In Massachusetts, Secretary of Energy and Environmental Affairs Katie Theoharides hosted an online briefing and coalition communications have continued without significant interruption. Acadia Center steered advocacy within coalitions such as the Alliance for Clean Energy Solutions (ACES), the Global Warming Solutions Project (GWSP), and the Massachusetts Offshore Wind Power Coalition. Acadia Center continued to lead input in shaping the Baker Administration’s approaches to offshore wind and state carbon targets. Acadia Center and a broad coalition have been focused on ways to strengthen the Global Warming Solutions Act, leading to passage of a strong Senate bill and a commitment from the Baker Administration in January of 2020 to a net-zero carbon target in 2050. Acadia Center will closely track and comment on the forecasts and roadmap development that continues to progress as stakeholder engagement uses remote formats.

The New England Power Pool (NEPOOL), the governance body engaged in overseeing the region’s electricity grid, maintained its regular schedule using virtual tools. As a member of NEPOOL, Acadia Center is engaged in the upcoming Transition to the Future Grid analysis being undertaken to address the barriers faced by clean energy resources in the current electricity grid design. Acadia Center’s Deborah Donovan coordinated with other clean energy advocates to ensure NEPOOL’s rejection of a flawed proposal to modify energy markets in ways that would harm consumers and further bias clean energy.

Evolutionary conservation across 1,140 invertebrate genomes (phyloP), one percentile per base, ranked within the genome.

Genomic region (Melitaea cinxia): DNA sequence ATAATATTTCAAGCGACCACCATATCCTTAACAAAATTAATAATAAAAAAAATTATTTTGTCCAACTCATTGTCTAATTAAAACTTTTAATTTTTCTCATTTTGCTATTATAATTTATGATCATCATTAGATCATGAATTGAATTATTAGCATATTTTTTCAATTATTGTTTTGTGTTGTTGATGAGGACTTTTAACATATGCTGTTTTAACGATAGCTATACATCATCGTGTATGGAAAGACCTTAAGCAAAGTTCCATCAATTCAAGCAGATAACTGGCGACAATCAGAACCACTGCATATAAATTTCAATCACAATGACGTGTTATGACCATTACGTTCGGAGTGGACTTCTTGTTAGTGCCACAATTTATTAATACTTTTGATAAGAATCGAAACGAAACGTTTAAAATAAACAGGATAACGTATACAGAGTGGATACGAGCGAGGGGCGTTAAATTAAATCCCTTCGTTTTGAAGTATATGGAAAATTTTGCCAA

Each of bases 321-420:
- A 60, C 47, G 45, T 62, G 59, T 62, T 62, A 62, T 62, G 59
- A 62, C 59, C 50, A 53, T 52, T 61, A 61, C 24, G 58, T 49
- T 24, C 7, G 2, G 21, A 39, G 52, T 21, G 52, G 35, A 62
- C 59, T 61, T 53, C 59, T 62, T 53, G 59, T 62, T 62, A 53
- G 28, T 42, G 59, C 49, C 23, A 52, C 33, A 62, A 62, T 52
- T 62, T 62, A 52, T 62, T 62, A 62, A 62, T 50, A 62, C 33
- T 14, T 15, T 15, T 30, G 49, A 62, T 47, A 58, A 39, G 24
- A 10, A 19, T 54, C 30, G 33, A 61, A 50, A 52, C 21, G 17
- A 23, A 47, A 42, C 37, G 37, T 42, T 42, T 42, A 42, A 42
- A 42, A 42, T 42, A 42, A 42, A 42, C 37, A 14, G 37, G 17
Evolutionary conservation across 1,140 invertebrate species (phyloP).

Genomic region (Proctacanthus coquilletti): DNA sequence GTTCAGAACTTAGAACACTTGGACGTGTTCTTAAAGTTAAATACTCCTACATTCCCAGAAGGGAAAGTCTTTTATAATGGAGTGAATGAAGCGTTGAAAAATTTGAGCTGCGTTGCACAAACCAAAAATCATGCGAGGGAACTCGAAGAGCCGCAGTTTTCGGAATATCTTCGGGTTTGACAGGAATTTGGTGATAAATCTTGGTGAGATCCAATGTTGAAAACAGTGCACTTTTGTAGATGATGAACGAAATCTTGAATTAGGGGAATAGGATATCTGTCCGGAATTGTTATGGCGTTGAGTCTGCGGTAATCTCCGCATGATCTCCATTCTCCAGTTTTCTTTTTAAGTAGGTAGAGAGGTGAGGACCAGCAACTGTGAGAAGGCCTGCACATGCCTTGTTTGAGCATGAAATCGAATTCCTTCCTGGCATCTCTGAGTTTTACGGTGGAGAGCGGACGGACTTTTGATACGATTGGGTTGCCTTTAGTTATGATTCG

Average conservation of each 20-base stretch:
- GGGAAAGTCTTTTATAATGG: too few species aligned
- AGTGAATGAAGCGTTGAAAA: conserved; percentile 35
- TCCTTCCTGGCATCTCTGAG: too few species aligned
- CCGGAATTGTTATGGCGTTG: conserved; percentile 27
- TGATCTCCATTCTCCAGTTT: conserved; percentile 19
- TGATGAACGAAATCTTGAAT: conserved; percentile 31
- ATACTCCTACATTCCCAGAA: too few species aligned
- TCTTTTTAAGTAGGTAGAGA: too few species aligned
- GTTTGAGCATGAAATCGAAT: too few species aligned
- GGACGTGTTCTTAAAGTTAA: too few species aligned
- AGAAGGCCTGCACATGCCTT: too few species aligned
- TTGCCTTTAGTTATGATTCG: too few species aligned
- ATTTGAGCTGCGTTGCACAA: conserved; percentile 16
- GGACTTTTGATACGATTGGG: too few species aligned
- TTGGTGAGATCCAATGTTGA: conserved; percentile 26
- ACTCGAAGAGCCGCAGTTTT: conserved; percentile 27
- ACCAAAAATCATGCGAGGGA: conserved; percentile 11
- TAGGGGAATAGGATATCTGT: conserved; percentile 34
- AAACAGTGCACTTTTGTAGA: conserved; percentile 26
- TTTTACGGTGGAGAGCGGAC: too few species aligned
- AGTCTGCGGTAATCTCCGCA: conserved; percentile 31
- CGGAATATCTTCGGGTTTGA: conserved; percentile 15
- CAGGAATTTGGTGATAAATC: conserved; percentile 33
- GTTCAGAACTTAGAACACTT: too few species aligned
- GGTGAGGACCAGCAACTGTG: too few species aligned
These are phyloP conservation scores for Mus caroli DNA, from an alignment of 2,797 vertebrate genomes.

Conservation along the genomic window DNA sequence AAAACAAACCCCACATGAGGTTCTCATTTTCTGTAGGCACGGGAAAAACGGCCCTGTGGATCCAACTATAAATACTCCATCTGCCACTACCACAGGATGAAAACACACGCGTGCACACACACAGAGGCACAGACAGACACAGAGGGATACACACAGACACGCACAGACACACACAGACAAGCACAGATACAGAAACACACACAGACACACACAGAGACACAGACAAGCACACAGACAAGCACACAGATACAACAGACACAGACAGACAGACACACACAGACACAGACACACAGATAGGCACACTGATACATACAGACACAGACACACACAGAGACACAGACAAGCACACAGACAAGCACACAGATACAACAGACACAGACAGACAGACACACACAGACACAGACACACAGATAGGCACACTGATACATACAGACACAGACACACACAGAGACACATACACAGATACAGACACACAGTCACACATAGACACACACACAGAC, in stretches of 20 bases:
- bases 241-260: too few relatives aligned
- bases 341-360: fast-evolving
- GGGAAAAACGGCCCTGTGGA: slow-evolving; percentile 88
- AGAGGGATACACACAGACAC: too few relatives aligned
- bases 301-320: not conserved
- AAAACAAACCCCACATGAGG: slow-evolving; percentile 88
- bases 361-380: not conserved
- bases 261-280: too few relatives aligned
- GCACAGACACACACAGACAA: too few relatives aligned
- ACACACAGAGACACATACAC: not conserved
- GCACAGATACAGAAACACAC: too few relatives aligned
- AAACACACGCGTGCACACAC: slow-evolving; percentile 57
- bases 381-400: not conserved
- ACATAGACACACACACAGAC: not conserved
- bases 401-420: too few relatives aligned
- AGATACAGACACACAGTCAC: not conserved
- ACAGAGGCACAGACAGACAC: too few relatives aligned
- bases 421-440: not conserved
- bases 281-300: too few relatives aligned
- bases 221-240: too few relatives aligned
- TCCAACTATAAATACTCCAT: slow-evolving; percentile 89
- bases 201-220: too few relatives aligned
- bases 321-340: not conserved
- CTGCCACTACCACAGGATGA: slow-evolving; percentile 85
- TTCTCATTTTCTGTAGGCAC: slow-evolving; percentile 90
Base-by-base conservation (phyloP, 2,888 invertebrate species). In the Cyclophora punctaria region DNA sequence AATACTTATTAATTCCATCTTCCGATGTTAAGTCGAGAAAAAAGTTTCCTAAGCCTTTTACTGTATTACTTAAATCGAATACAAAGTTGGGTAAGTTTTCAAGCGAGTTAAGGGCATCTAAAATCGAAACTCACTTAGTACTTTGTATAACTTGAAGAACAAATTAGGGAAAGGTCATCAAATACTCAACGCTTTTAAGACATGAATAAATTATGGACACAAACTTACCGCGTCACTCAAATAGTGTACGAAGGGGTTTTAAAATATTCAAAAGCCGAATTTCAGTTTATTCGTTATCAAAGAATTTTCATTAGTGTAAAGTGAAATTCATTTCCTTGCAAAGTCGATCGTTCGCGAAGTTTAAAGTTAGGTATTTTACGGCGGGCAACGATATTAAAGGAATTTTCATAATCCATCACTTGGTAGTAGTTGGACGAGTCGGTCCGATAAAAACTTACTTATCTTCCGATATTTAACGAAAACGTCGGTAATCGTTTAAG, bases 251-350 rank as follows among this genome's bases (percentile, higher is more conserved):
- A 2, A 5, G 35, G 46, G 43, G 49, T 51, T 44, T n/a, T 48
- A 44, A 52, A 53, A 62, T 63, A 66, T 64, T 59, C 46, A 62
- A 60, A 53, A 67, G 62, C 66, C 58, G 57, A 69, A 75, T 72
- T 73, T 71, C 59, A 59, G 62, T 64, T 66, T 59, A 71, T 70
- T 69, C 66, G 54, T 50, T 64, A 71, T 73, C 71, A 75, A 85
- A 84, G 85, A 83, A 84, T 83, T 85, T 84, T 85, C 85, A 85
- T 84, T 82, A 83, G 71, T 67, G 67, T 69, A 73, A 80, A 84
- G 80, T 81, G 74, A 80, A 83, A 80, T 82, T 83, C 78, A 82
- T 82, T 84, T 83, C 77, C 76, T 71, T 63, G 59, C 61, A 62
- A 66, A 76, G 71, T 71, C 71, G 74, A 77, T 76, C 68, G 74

Acadia Center also raised its voice to address directly ways the crisis was affecting key programs. For example, all residential energy efficiency and weatherization work was ordered to be stopped early in March in Connecticut, causing a wide range of impacts including on the vendor community performing the efficiency installations. No resources were being offered to assist the contractors or workers but as chair of the Connecticut Energy Efficiency Board (CEEB), Acadia Center Connecticut Director Amy McLean was able to raise questions about ways to relieve the burden of the contractors and keep them from going under during the pandemic. As a result of action at the CEEB, the state issued a formal ruling on April 24, 2020 outlining compensation eligibility for energy efficiency vendors.

The Public Utilities Commission and Why it Must be Reformed

Home Electric meter in plastic case showing watthours usedState Public Utility Commissions (PUCs) regulate the rates and services of public utilities that provide electricity, gas, sewage, or water. These governing bodies formed to provide oversight to utilities to whom they have granted monopoly markets. Generally, the mission of PUCs is to approximate the prices of a competitive market, which requires balancing the needs of consumers and the utility. Traditionally, PUCs are charged to keep rates low, ensure reliable supply, and allow utilities the opportunity to earn a profit on their business.

To make swift progress on climate goals, we must change the way PUCs respond to clean energy and climate efforts.